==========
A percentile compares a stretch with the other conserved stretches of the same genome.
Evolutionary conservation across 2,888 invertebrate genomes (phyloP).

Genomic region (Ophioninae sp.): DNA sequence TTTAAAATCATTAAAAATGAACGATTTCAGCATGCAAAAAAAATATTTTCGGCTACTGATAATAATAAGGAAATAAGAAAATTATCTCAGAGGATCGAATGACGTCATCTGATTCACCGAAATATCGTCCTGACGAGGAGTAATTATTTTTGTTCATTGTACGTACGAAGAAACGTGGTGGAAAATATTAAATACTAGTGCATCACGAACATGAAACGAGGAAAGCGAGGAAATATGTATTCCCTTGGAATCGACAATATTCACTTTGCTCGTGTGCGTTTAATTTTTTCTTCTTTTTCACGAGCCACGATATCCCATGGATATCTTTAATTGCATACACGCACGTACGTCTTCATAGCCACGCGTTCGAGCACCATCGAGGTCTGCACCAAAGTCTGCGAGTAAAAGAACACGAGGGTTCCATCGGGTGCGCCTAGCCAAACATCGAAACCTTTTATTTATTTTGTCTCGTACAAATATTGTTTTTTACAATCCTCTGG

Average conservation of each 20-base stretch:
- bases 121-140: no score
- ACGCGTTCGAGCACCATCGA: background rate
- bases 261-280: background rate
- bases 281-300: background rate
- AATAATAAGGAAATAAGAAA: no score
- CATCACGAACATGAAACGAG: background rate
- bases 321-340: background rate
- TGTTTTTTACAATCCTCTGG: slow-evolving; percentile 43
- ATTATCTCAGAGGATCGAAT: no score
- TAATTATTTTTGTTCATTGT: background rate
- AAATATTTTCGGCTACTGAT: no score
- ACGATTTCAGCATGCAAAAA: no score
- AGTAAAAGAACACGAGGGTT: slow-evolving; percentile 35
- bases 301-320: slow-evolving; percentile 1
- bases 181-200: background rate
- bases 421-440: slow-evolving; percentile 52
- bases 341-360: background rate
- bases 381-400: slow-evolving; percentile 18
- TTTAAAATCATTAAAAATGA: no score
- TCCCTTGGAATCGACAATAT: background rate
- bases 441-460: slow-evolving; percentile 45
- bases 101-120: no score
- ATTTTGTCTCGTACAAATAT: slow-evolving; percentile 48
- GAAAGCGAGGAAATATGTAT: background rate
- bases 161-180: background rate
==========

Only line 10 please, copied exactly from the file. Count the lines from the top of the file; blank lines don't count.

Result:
- CATCACGAACATGAAACGAG: background rate